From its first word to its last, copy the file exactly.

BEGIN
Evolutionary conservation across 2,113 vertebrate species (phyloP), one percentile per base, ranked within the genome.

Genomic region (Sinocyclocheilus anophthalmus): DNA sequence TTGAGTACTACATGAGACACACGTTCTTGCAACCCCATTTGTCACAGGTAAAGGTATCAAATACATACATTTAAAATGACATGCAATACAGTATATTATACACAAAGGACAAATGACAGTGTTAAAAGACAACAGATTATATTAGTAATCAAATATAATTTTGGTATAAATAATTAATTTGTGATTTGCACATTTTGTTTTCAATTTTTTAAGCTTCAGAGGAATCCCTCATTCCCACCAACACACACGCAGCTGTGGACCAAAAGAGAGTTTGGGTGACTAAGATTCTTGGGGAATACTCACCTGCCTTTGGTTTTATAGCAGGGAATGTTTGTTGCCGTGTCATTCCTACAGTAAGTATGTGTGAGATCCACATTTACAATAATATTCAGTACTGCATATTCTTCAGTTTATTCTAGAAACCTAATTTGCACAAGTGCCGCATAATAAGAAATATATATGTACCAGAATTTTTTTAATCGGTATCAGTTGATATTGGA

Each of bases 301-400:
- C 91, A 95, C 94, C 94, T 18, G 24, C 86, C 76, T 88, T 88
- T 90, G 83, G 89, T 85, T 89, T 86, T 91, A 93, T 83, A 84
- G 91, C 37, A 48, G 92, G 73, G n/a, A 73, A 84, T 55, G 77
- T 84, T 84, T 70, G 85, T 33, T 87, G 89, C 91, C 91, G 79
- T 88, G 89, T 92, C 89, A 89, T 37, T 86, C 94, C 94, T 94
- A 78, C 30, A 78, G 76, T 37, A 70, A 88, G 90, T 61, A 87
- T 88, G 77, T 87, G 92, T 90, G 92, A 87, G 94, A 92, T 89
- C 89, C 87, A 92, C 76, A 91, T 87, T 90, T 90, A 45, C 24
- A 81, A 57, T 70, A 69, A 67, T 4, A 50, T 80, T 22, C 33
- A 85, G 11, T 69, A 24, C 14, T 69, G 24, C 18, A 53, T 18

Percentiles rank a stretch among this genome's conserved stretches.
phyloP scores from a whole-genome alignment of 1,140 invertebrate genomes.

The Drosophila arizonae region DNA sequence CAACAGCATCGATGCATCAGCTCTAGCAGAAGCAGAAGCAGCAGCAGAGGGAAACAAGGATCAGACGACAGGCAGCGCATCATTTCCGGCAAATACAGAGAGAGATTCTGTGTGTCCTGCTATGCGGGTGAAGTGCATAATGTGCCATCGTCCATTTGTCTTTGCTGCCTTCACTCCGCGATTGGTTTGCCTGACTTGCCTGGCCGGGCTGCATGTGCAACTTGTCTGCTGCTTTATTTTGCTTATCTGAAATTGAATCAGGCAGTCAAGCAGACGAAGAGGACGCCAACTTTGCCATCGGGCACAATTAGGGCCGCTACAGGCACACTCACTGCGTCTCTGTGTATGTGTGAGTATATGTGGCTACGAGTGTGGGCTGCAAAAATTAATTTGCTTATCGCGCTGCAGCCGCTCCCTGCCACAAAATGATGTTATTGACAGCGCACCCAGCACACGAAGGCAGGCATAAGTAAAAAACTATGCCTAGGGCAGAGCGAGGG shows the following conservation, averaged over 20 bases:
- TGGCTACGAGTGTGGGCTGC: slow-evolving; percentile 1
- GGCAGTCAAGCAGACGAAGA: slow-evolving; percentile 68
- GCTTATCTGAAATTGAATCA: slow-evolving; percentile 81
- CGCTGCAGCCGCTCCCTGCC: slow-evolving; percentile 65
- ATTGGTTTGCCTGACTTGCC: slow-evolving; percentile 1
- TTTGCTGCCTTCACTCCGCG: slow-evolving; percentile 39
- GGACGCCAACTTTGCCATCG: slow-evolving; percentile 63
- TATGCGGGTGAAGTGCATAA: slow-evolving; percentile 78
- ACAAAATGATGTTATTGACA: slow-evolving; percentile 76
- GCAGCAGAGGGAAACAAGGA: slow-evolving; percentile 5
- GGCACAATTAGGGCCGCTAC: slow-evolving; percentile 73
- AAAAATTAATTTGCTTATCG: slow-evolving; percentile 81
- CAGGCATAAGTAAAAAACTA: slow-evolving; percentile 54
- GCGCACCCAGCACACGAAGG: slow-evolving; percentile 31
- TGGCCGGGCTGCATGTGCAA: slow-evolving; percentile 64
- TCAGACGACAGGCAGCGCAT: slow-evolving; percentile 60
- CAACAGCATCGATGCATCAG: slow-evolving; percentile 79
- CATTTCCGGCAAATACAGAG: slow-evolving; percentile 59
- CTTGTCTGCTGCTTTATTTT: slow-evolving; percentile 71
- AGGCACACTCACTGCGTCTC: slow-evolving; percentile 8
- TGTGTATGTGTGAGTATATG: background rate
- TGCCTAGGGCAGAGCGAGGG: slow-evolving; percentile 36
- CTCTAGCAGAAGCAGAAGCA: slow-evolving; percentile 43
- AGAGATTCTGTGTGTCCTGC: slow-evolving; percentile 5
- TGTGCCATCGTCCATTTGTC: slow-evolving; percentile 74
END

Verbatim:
Evolutionary conservation across 2,113 vertebrate species (phyloP), one percentile per base, ranked within the genome.

Genomic region (Sinocyclocheilus anophthalmus): DNA sequence TTGAGTACTACATGAGACACACGTTCTTGCAACCCCATTTGTCACAGGTAAAGGTATCAAATACATACATTTAAAATGACATGCAATACAGTATATTATACACAAAGGACAAATGACAGTGTTAAAAGACAACAGATTATATTAGTAATCAAATATAATTTTGGTATAAATAATTAATTTGTGATTTGCACATTTTGTTTTCAATTTTTTAAGCTTCAGAGGAATCCCTCATTCCCACCAACACACACGCAGCTGTGGACCAAAAGAGAGTTTGGGTGACTAAGATTCTTGGGGAATACTCACCTGCCTTTGGTTTTATAGCAGGGAATGTTTGTTGCCGTGTCATTCCTACAGTAAGTATGTGTGAGATCCACATTTACAATAATATTCAGTACTGCATATTCTTCAGTTTATTCTAGAAACCTAATTTGCACAAGTGCCGCATAATAAGAAATATATATGTACCAGAATTTTTTTAATCGGTATCAGTTGATATTGGA

Each of bases 301-400:
- C 91, A 95, C 94, C 94, T 18, G 24, C 86, C 76, T 88, T 88
- T 90, G 83, G 89, T 85, T 89, T 86, T 91, A 93, T 83, A 84
- G 91, C 37, A 48, G 92, G 73, G n/a, A 73, A 84, T 55, G 77
- T 84, T 84, T 70, G 85, T 33, T 87, G 89, C 91, C 91, G 79
- T 88, G 89, T 92, C 89, A 89, T 37, T 86, C 94, C 94, T 94
- A 78, C 30, A 78, G 76, T 37, A 70, A 88, G 90, T 61, A 87
- T 88, G 77, T 87, G 92, T 90, G 92, A 87, G 94, A 92, T 89
- C 89, C 87, A 92, C 76, A 91, T 87, T 90, T 90, A 45, C 24
- A 81, A 57, T 70, A 69, A 67, T 4, A 50, T 80, T 22, C 33
- A 85, G 11, T 69, A 24, C 14, T 69, G 24, C 18, A 53, T 18

Percentiles rank a stretch among this genome's conserved stretches.
phyloP scores from a whole-genome alignment of 1,140 invertebrate genomes.

The Drosophila arizonae region DNA sequence CAACAGCATCGATGCATCAGCTCTAGCAGAAGCAGAAGCAGCAGCAGAGGGAAACAAGGATCAGACGACAGGCAGCGCATCATTTCCGGCAAATACAGAGAGAGATTCTGTGTGTCCTGCTATGCGGGTGAAGTGCATAATGTGCCATCGTCCATTTGTCTTTGCTGCCTTCACTCCGCGATTGGTTTGCCTGACTTGCCTGGCCGGGCTGCATGTGCAACTTGTCTGCTGCTTTATTTTGCTTATCTGAAATTGAATCAGGCAGTCAAGCAGACGAAGAGGACGCCAACTTTGCCATCGGGCACAATTAGGGCCGCTACAGGCACACTCACTGCGTCTCTGTGTATGTGTGAGTATATGTGGCTACGAGTGTGGGCTGCAAAAATTAATTTGCTTATCGCGCTGCAGCCGCTCCCTGCCACAAAATGATGTTATTGACAGCGCACCCAGCACACGAAGGCAGGCATAAGTAAAAAACTATGCCTAGGGCAGAGCGAGGG shows the following conservation, averaged over 20 bases:
- TGGCTACGAGTGTGGGCTGC: slow-evolving; percentile 1
- GGCAGTCAAGCAGACGAAGA: slow-evolving; percentile 68
- GCTTATCTGAAATTGAATCA: slow-evolving; percentile 81
- CGCTGCAGCCGCTCCCTGCC: slow-evolving; percentile 65
- ATTGGTTTGCCTGACTTGCC: slow-evolving; percentile 1
- TTTGCTGCCTTCACTCCGCG: slow-evolving; percentile 39
- GGACGCCAACTTTGCCATCG: slow-evolving; percentile 63
- TATGCGGGTGAAGTGCATAA: slow-evolving; percentile 78
- ACAAAATGATGTTATTGACA: slow-evolving; percentile 76
- GCAGCAGAGGGAAACAAGGA: slow-evolving; percentile 5
- GGCACAATTAGGGCCGCTAC: slow-evolving; percentile 73
- AAAAATTAATTTGCTTATCG: slow-evolving; percentile 81
- CAGGCATAAGTAAAAAACTA: slow-evolving; percentile 54
- GCGCACCCAGCACACGAAGG: slow-evolving; percentile 31
- TGGCCGGGCTGCATGTGCAA: slow-evolving; percentile 64
- TCAGACGACAGGCAGCGCAT: slow-evolving; percentile 60
- CAACAGCATCGATGCATCAG: slow-evolving; percentile 79
- CATTTCCGGCAAATACAGAG: slow-evolving; percentile 59
- CTTGTCTGCTGCTTTATTTT: slow-evolving; percentile 71
- AGGCACACTCACTGCGTCTC: slow-evolving; percentile 8
- TGTGTATGTGTGAGTATATG: background rate
- TGCCTAGGGCAGAGCGAGGG: slow-evolving; percentile 36
- CTCTAGCAGAAGCAGAAGCA: slow-evolving; percentile 43
- AGAGATTCTGTGTGTCCTGC: slow-evolving; percentile 5
- TGTGCCATCGTCCATTTGTC: slow-evolving; percentile 74